Revealed: Eight facts you may not know about the Apple Irish plant
1. Apple has a higher percentage of remote workers in Ireland than almost any other big tech company
Of some 6,000 people employed by Apple in Hollyhill, 700 work from home. That's a relatively big number. While a minimum broadband speed of 6Mbs is needed to do this, the company says home broadband hasn't been a major problem for recruits.
2. Hollyhill is Apple's only self-operated manufacturing facility in the world.
Specifically, it builds iMacs to order. "There are almost 35,000 configurations possible," says one manager. "Shipping them from here saves the customer delivery time." It's not a comparatively high volume operation with under 10,000 units per week.
3. Siri jokes get tested in Cork
Apple's voice recognition technology has to be put through many paces in Cork. Among other things, jokes built in to Siri's responses have to be fine-tuned so as not to unduly offend in the language of translation.
4. Hollyhill is now looking to India
As if over a billion people in Europe, the Middle East and Africa wasn't enough to be dealing with, Apple Cork is now looking at some elements in the expanding Indian market.
5. Cork is a global transport logistics hub for Apple
When a new iPhone is launched, Cork's managers become responsible for overseeing thousands of delivery trucks, flights and other practical arrangements to make sure the devices get to shops and depots.
6. An Apple Store for Ireland doesn't appear imminent
One of the longstanding questions Apple users in Ireland have is when an Apple Store might arrive here. There is one in Belfast, because Apple has a physical retail chain in the UK.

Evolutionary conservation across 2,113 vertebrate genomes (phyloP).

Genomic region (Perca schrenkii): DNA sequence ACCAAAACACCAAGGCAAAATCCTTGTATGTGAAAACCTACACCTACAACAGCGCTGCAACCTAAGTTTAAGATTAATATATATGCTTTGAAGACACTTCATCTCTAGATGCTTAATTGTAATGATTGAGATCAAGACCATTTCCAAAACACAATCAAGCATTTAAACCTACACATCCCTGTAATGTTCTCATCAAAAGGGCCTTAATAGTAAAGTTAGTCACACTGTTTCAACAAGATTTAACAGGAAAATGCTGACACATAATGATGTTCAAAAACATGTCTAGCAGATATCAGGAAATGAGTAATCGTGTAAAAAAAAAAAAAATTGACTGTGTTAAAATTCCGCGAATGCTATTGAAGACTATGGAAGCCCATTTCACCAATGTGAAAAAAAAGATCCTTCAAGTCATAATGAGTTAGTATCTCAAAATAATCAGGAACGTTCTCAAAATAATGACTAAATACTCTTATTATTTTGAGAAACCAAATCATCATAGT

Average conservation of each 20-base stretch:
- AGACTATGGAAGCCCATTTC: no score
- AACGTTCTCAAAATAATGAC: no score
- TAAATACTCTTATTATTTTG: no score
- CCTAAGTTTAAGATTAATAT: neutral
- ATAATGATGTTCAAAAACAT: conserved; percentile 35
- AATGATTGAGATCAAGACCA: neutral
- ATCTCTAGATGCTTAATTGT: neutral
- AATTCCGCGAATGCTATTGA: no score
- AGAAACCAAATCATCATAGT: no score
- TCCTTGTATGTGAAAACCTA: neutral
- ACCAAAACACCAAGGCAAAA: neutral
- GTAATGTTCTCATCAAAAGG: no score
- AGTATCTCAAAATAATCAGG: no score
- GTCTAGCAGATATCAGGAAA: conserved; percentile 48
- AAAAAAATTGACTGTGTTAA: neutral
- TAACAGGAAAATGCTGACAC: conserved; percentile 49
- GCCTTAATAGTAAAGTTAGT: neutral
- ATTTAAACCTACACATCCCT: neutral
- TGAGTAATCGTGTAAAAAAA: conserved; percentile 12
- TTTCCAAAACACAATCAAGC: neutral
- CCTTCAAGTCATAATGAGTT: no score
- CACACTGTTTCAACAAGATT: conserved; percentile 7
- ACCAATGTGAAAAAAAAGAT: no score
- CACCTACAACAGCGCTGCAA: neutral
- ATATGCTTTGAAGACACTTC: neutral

For a while there was speculation over a number of possibly suitable Dublin buildings, including the vacant Clerys on O'Connell Street and the former HMV on Grafton Street. Alas, the noises from senior staff in Cork aren't positive. "It sometimes takes years to get a store into a country and it's not just dependent on the size of the population," said one manager.
7. More than 90 nationalities work at Apple Cork
Of some 6,000 working there, approximately half are Irish , with almost 700 French and 460 Germans. The Italians are next, followed by the English, Spanish and Polish. Many have settled in Cork permanently. 53 languages are supported across 147 countries.
8. Almost no-one in Holyhill knows details of the next iPhone
Despite some advance "disclosure" of component details, virtually no-one gets full confirmation of what the world speculates on. "This actually helps us," said one retail planning executive. "It means we don't come under pressure from contacts, not to mention friends and family."